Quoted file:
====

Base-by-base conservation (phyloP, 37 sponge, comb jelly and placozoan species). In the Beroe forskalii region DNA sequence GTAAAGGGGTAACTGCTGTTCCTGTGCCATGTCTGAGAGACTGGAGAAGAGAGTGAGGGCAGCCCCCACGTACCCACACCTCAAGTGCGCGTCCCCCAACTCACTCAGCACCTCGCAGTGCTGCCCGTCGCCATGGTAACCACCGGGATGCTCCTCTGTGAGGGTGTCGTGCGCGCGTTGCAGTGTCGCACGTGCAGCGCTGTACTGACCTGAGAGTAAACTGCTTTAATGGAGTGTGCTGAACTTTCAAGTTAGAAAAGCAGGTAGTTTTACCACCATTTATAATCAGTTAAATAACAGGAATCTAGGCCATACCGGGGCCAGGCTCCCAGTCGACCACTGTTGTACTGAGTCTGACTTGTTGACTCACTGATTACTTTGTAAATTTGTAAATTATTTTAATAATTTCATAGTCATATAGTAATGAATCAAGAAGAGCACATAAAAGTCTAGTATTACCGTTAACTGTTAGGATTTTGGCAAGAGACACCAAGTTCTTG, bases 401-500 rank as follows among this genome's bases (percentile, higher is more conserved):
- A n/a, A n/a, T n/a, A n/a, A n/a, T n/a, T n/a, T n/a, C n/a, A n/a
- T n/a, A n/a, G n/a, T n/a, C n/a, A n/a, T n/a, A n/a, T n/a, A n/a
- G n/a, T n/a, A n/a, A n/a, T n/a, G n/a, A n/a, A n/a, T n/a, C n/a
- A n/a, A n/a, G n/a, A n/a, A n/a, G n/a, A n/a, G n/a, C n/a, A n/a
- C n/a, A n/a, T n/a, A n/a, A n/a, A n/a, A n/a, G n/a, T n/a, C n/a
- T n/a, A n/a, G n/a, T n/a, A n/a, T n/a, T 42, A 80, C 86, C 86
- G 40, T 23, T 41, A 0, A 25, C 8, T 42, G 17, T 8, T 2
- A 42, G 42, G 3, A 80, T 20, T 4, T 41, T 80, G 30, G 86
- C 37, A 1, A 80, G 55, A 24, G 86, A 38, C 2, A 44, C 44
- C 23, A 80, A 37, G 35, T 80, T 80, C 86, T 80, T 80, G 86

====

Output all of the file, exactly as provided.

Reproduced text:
Base-by-base conservation (phyloP, 37 sponge, comb jelly and placozoan species). In the Beroe forskalii region DNA sequence GTAAAGGGGTAACTGCTGTTCCTGTGCCATGTCTGAGAGACTGGAGAAGAGAGTGAGGGCAGCCCCCACGTACCCACACCTCAAGTGCGCGTCCCCCAACTCACTCAGCACCTCGCAGTGCTGCCCGTCGCCATGGTAACCACCGGGATGCTCCTCTGTGAGGGTGTCGTGCGCGCGTTGCAGTGTCGCACGTGCAGCGCTGTACTGACCTGAGAGTAAACTGCTTTAATGGAGTGTGCTGAACTTTCAAGTTAGAAAAGCAGGTAGTTTTACCACCATTTATAATCAGTTAAATAACAGGAATCTAGGCCATACCGGGGCCAGGCTCCCAGTCGACCACTGTTGTACTGAGTCTGACTTGTTGACTCACTGATTACTTTGTAAATTTGTAAATTATTTTAATAATTTCATAGTCATATAGTAATGAATCAAGAAGAGCACATAAAAGTCTAGTATTACCGTTAACTGTTAGGATTTTGGCAAGAGACACCAAGTTCTTG, bases 401-500 rank as follows among this genome's bases (percentile, higher is more conserved):
- A n/a, A n/a, T n/a, A n/a, A n/a, T n/a, T n/a, T n/a, C n/a, A n/a
- T n/a, A n/a, G n/a, T n/a, C n/a, A n/a, T n/a, A n/a, T n/a, A n/a
- G n/a, T n/a, A n/a, A n/a, T n/a, G n/a, A n/a, A n/a, T n/a, C n/a
- A n/a, A n/a, G n/a, A n/a, A n/a, G n/a, A n/a, G n/a, C n/a, A n/a
- C n/a, A n/a, T n/a, A n/a, A n/a, A n/a, A n/a, G n/a, T n/a, C n/a
- T n/a, A n/a, G n/a, T n/a, A n/a, T n/a, T 42, A 80, C 86, C 86
- G 40, T 23, T 41, A 0, A 25, C 8, T 42, G 17, T 8, T 2
- A 42, G 42, G 3, A 80, T 20, T 4, T 41, T 80, G 30, G 86
- C 37, A 1, A 80, G 55, A 24, G 86, A 38, C 2, A 44, C 44
- C 23, A 80, A 37, G 35, T 80, T 80, C 86, T 80, T 80, G 86